A study by the University of Bristol, UK, has found a way to cut down the number of deaths in major US cities.By sticking to climate change goals set by the 2015 Paris Climate Agreement, the rise of sweltering temperatures can be kept at bay.The Paris Climate Goals aims to keep global temperatures below 2C degrees of pre-industrial levels.
At the same time, the climate agreement hopes to limit the effects of global warming to just 1.5C degrees.READ MORE: Soaring temperatures and EXTREMELY HOT weather to rise in frequency
HEAT WARNING: Scientists have urged to tackle carbon emissions in 2020 (Image: GETTY)Researchers at the University of Bristol have now called for more action ahead of the next round of talks in 2020.
Crop productivity is projected to increase slightly at mid- to high latitudes for local mean temperature increases of up to 1-3°C depending on the crop, and then decrease beyond that in some regions.
They presented their findings in a study published today (June 5) in the journal Science Advances.Lead author, Dr Eunice Lo from Bristol’s Cabot Institute, said: “If global temperature rise is reduced to 1.5C from where we are headed, the cities’ exposure to extreme heat would decrease and up to thousands of annual heat-related deaths could be avoided per city.“Strengthened climate actions are needed as they would substantially benefit public health in the United States.”
READ MORE: Sweltering weather forecast with more 'SEVERE consequences' of heat
Exposure to scorching temperatures often leads to severe dehydration, heat stroke, nausea, heat exhaustion and fainting.
Up to thousands of annual heat-related deaths could be avoided
The CDC in the US warns heat exhaustion and heat stroke are the deadliest heat-related condition to be aware of.
In the UK, the NHS similarly encourages people to keep hydrated and in the shade during prolonged periods of intense heat, such as heatwaves.
CLIMATE CHANGE FACT: Two-thirds of the Great Barrier Reef has been damaged as a result of climate change. In April 2017, it was revealed that two-thirds of Australia's Great Barrier Reef has been severely damaged by coral bleaching. This occurs when algae living within the coral tissue are expelled, usually as a result of water temperatures being too high. As a result, the coral loses its vibrant appearance, turns white and becomes weaker. Scientists say it will be hard for the damaged coral to recover.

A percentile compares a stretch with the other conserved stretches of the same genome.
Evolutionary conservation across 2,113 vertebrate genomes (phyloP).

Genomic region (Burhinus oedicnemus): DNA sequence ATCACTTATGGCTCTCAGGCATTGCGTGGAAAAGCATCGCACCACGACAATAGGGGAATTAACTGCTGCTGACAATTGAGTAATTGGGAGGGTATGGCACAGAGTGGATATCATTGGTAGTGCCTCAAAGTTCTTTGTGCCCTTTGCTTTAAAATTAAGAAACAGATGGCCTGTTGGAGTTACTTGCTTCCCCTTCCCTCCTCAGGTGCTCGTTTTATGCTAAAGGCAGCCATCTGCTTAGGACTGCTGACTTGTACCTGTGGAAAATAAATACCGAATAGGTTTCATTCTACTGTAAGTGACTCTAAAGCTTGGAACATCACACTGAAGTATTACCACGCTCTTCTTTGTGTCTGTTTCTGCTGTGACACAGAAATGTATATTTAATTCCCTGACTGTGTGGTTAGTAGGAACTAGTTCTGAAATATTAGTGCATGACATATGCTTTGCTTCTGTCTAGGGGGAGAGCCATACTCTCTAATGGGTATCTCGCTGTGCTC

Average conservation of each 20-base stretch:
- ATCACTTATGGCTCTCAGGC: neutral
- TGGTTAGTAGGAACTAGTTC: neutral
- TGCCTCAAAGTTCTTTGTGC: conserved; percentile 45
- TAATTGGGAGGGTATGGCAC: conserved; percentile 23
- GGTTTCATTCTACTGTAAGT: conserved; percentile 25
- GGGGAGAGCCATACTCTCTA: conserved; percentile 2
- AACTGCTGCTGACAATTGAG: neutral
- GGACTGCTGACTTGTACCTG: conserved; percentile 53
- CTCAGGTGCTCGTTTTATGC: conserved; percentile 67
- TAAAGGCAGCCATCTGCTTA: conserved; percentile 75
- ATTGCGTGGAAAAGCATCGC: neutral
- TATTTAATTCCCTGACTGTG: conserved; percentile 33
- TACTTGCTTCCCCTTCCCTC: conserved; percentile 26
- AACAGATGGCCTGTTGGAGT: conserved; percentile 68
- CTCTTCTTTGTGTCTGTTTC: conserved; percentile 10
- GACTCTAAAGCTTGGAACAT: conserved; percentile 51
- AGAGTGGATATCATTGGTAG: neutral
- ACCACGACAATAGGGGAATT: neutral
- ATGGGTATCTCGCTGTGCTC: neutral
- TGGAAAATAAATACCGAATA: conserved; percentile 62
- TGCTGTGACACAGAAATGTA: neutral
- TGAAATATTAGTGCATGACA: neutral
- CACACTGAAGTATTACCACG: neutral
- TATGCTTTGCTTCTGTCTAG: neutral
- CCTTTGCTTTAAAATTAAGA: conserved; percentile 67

Heatwaves can affect anyone but are particularly dangerous to the most vulnerable, people over the age of 75 and young children and babies.READ MORE:Scorching weather forecast as we 'DESPERATELY' need to act on air pollution Nations which have signed the Paris Climate Agreement are required to submit their climate pledge every five years.Climate scientists at Bristol believe that lowering global warming in accordance with the lower Paris accord estimates could avoid anywhere between 110 and 2,720 deaths a year.Keeping up with the upper end of the Paris Climate Goal, on the other hand, would prevent between 70 to 1,980 deaths per city.
Study co-author Professor Dann Mitchell said: “We are no longer counting the impact of climate in change in terms of degrees of global warming, but rather in terms of number of lives lost.Heat warning: Scorching temperatures kill hundreds of people in bog cities each year (Image: GETTY)Heat warning: The next Paris Climate meeting will take place in 2020 (Image: GETTY)
“Our study brings together a wide range of physical and social complexities to show just how human lives could be impacted if we do not cut carbon emissions.
“Considering the US citizens that will be adversely affected by increasing global temperatures, we strongly encourage them to hold their politicians to account.”
The US pulled out of the Paris Agreement in 2017, following President Donald Trump’s fears the accords would “undermine” the US economy.
Climate change enhances the spread of pests that causes life threatening diseases like dengue, malaria, Lyme disease etc.
The decision was widely deplored by the scientific community.There are, however, individual states like California and New York, which have committed to meeting the Paris goals.